{[ promptMessage ]}

Bookmark it

{[ promptMessage ]}

Lecture-38 - Vitamins A diverse group of organic compounds...

Info icon This preview shows pages 1–5. Sign up to view the full content.

View Full Document Right Arrow Icon
Vitamins A diverse group of organic compounds that either cannot be synthesized at all by the body, or synthesized in sufficient amounts to maintain normal tissue function. Thirteen vitamins have been identified in humans. Vitamins are categorized as either water-soluble (vitamin C and the B vitamins) or fat-soluble (vitamins A, D, E and K).
Image of page 1

Info icon This preview has intentionally blurred sections. Sign up to view the full version.

View Full Document Right Arrow Icon
Laetrile (B17) Pangamic acid (B15) Orotic acid (B13) Gerovital (H3) bioflavinoids Some compounds normally synthesized by the body may be “ conditionally essential ” under conditions such as prematurity, genetic aberrations or parenteral feeding. These include choline and carnitine . There is no evidence that the following compounds are really vitamins: Two vitamins have precursor forms that are metabolized to the active form of the vitamin: vitamin A ( β -carotene) and niacin (tryptophan).
Image of page 2
Types of Vitamin Deficiencies 1. Primary – due to inadequate intake 2. Secondary – malabsorption, drug-nutrient interactions, increased vitamin needs due to stress or disease. Inadequate intake in western society it’s usually seen in (1) individuals undergoing drastic dieting; (2) the poor and destitute; (3) those whose lifestyles predispose them to vitamin deficiencies (eg., “bachelor’s scurvy”); (4) those restricting their diets for philosophical/religious reasons; and (5) weaning practices in some cultures. Drug-nutrient interactions – many therapeutic agents interfere in vitamin absorption ( neomycin affects B12 absorption). Excessive alcohol, caffeine and nicotine intake can interfere with vitamin metabolism.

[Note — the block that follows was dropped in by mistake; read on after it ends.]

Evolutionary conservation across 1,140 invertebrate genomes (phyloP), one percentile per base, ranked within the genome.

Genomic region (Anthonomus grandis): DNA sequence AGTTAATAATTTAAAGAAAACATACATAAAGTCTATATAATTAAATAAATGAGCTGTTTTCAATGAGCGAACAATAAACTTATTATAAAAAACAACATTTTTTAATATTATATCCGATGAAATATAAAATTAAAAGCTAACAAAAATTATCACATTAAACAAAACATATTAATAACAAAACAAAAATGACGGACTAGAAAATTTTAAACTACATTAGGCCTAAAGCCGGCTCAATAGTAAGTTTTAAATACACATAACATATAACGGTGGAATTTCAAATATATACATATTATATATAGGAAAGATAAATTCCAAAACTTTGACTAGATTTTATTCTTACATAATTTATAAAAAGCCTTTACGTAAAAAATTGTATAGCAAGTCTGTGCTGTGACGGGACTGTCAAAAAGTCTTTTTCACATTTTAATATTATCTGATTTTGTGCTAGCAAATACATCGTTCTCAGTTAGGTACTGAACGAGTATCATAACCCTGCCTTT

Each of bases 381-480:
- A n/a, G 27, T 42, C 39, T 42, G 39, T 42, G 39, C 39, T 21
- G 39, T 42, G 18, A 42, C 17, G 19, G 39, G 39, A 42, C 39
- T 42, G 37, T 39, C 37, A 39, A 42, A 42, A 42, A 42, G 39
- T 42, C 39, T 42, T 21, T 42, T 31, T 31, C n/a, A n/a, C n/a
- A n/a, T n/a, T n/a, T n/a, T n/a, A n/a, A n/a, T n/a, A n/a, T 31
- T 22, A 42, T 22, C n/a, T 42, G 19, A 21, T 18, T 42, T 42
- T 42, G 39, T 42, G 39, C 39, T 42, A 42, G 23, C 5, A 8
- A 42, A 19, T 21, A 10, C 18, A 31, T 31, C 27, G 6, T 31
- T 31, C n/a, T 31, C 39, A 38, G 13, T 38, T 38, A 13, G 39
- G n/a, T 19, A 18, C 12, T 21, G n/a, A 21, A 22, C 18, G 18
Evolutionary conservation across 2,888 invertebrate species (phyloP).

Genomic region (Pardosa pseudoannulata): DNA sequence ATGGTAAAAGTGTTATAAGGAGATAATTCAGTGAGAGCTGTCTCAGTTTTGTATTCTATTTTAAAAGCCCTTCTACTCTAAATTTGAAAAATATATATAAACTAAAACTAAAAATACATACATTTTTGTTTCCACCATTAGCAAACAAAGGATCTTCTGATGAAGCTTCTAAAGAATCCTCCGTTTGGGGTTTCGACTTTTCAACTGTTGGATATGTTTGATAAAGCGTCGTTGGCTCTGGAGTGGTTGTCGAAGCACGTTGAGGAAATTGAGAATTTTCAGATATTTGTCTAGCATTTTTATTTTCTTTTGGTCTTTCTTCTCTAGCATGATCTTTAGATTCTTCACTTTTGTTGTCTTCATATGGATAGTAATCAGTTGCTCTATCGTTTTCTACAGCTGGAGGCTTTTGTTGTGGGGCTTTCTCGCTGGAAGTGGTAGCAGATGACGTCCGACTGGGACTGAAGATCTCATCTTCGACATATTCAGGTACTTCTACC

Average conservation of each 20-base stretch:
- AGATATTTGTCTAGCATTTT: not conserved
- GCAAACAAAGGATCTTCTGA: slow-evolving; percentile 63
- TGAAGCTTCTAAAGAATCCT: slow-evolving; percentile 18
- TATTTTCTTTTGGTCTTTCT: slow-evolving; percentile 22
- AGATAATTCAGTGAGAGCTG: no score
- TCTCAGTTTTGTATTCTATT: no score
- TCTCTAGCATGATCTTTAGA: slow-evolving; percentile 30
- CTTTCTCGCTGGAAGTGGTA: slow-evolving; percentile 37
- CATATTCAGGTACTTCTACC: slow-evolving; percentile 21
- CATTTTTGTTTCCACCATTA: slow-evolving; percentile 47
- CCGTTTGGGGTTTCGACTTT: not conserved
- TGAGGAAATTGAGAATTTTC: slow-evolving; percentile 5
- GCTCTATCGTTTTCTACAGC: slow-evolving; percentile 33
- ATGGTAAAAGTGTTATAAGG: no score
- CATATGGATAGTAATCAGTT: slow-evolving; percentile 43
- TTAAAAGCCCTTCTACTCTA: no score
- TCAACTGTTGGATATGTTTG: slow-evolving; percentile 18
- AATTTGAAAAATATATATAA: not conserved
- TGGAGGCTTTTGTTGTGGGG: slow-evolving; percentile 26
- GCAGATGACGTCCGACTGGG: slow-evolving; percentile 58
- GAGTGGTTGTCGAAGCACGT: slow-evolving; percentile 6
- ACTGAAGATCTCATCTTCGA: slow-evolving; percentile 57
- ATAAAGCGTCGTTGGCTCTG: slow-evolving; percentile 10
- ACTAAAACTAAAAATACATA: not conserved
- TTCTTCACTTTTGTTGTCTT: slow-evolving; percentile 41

Image of page 3

Info icon This preview has intentionally blurred sections. Sign up to view the full version.

View Full Document Right Arrow Icon
Increased vitamin needs During growth, pregnancy/lactation, and in postsurgical, burn and trauma patients as well as those with some diseases. In pregnant women, administration of folate above recommended daily intake levels reduces incidence of neural tube defects. Some vitamins (egs., A, E, C) may decrease risk of getting some cancers (anti-oxidant effects). Should I partake of megavitamin therapy? For water-soluble vitamins , you’ll excrete the excess vitamins taken in; tissue levels will not rise. Niacin (B3) and pyridoxine (B6) can produce some toxicity. Among the fat-soluble vitamins, vitamins A & D can produce toxicity.
Image of page 4
Image of page 5
This is the end of the preview. Sign up to access the rest of the document.

{[ snackBarMessage ]}

What students are saying

  • Left Quote Icon

    As a current student on this bumpy collegiate pathway, I stumbled upon Course Hero, where I can find study resources for nearly all my courses, get online help from tutors 24/7, and even share my old projects, papers, and lecture notes with other students.

    Student Picture

    Kiran Temple University Fox School of Business ‘17, Course Hero Intern

  • Left Quote Icon

    I cannot even describe how much Course Hero helped me this summer. It’s truly become something I can always rely on and help me. In the end, I was not only able to survive summer classes, but I was able to thrive thanks to Course Hero.

    Student Picture

    Dana University of Pennsylvania ‘17, Course Hero Intern

  • Left Quote Icon

    The ability to access any university’s resources through Course Hero proved invaluable in my case. I was behind on Tulane coursework and actually used UCLA’s materials to help me move forward and get everything together on time.

    Student Picture

    Jill Tulane University ‘16, Course Hero Intern